Been suggesting in this space that consciousness may be a primary characteristic of the universe and that there is, in effect, a “ghost in the machine” that observes the universe by collapsing the wave function of quantum reality. The supposition has been that our individual consciousness is but part of a cosmic consciousness that in some sense caused the universe. But there may be another way to look at things.
Stephen Hawkin has suggested that the entire universe might be described as a wave function. That is, one single equation – if we could calculate it – might define the entire universe across time. The math is beyond me but the notion might be seen as raising the question of how the wave function is broken by the conscious observer. One possibility is that a conscious observer is necessary. But at least for some billions of years, there was no conscious observer as we might understand that without resorting to some role for an original cosmic observer. Yet the universe evolved. From the Big Bang through the the differentiation of the primordial energies and matter to the emergence of galaxies and stars. Now without any conscious observers, how could the wave function of the universe have collapsed? To put this into classic terms, if a tree fell in the forest without anyone there to hear it, would it make a sound? For millions of years on earth, life arose and also evolved without any of us to witness it. Yet obviously, things happened and did so according to the laws of science. We live on continents that moved into the place we find them long before we arrived on the scene. Dinosaurs left fossils in the ground that we could later observe. Did none of this exist before we were around to see the results?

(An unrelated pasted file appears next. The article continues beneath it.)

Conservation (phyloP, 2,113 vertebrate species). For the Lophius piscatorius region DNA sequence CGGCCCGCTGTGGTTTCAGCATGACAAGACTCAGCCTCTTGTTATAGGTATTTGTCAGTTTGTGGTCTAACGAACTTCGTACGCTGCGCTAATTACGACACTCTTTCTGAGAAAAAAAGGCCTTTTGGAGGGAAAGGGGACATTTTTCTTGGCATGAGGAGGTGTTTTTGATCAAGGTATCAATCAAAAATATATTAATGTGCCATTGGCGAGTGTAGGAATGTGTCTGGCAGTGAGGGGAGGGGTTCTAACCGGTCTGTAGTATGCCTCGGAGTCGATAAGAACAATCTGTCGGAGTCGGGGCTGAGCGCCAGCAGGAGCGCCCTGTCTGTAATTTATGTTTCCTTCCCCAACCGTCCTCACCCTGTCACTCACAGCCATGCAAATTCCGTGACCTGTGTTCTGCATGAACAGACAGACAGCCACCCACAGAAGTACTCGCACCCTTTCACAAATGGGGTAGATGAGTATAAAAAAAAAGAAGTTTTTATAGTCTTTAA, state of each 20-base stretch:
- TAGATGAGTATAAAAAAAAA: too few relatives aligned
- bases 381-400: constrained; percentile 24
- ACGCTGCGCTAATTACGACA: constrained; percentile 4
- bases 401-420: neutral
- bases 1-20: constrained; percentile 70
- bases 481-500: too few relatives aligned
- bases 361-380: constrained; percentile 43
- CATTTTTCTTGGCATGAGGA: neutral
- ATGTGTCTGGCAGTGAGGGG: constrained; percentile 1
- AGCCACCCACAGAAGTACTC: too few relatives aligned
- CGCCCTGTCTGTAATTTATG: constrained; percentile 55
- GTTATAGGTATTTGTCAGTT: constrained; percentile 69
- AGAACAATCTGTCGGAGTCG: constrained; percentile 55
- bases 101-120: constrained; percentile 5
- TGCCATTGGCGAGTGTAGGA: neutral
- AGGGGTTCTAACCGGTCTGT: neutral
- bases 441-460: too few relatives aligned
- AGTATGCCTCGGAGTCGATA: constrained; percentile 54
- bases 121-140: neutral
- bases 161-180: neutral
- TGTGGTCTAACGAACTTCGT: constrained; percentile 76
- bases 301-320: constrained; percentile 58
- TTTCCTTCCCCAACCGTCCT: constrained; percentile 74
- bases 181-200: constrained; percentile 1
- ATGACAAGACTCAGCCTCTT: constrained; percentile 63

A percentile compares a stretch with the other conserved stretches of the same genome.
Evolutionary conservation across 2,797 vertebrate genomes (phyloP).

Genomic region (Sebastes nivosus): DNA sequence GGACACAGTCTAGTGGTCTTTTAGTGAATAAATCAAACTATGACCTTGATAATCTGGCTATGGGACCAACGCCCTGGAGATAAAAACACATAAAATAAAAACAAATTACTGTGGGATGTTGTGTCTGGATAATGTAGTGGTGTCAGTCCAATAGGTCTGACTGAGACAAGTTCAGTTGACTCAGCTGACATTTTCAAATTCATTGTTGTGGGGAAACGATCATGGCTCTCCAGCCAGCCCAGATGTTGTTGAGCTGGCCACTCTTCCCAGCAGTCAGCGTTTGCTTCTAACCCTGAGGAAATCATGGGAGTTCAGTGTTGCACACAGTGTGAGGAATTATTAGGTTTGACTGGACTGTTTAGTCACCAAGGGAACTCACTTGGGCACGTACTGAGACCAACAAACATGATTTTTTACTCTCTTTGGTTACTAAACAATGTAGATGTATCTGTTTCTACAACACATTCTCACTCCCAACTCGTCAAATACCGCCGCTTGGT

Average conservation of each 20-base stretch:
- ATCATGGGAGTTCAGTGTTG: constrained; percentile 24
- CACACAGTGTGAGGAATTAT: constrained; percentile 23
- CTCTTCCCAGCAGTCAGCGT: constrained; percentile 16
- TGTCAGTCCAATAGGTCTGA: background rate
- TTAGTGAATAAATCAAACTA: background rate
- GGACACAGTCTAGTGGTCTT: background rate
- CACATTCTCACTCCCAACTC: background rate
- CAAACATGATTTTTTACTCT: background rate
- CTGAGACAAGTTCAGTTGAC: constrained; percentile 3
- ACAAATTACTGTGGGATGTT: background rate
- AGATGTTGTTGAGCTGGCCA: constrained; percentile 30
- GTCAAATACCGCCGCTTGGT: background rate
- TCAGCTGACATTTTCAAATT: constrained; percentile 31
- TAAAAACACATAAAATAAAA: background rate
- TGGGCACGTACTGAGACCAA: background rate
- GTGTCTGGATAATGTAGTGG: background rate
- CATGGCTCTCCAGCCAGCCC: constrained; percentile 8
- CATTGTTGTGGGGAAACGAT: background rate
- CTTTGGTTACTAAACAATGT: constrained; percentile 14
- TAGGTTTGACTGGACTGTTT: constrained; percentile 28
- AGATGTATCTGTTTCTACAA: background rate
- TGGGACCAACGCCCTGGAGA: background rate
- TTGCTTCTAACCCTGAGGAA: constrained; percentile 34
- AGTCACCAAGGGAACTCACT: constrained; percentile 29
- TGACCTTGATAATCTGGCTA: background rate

Our common sense must tell us that the universe and the world we live in did not depend on our observation to exist. The straight forward answer might be that the individual particles and organizations of energy and matter continually collapsed the wave function through their lawful interactions. Hydrogen crashing into oxygen makes water. Perhaps, then, wave functions collapsed through a kind of “virtual observation.” As wave functions broke down engendering new wave functions, this virtual observer rode the crest as a flame may arise from combustion. In effect, collapse creates the observer. In our case, the brain, with its almost infinite complexity, creates such a convincing virtual observer that our “I” experiences it as real. Consciousness – and our individual sense of self – would then be a kind of illusion riding the continually collapsing wave function arising from the biological mechanism of our brain and its moment-to-moment apprehension of the quantum reality at the base of everything.
This would not seem to me to explain why there is anything and why the universe is lawful. Nor does it fully answer the question of what might be said to have exisited without anyone to see it. Perhaps all systems of matter and even the earliest forms of life have a kind of striving which is a form of consciousness. Or a “virtual observer” might simply be the way the universe knows itself and therefore as real as anything else.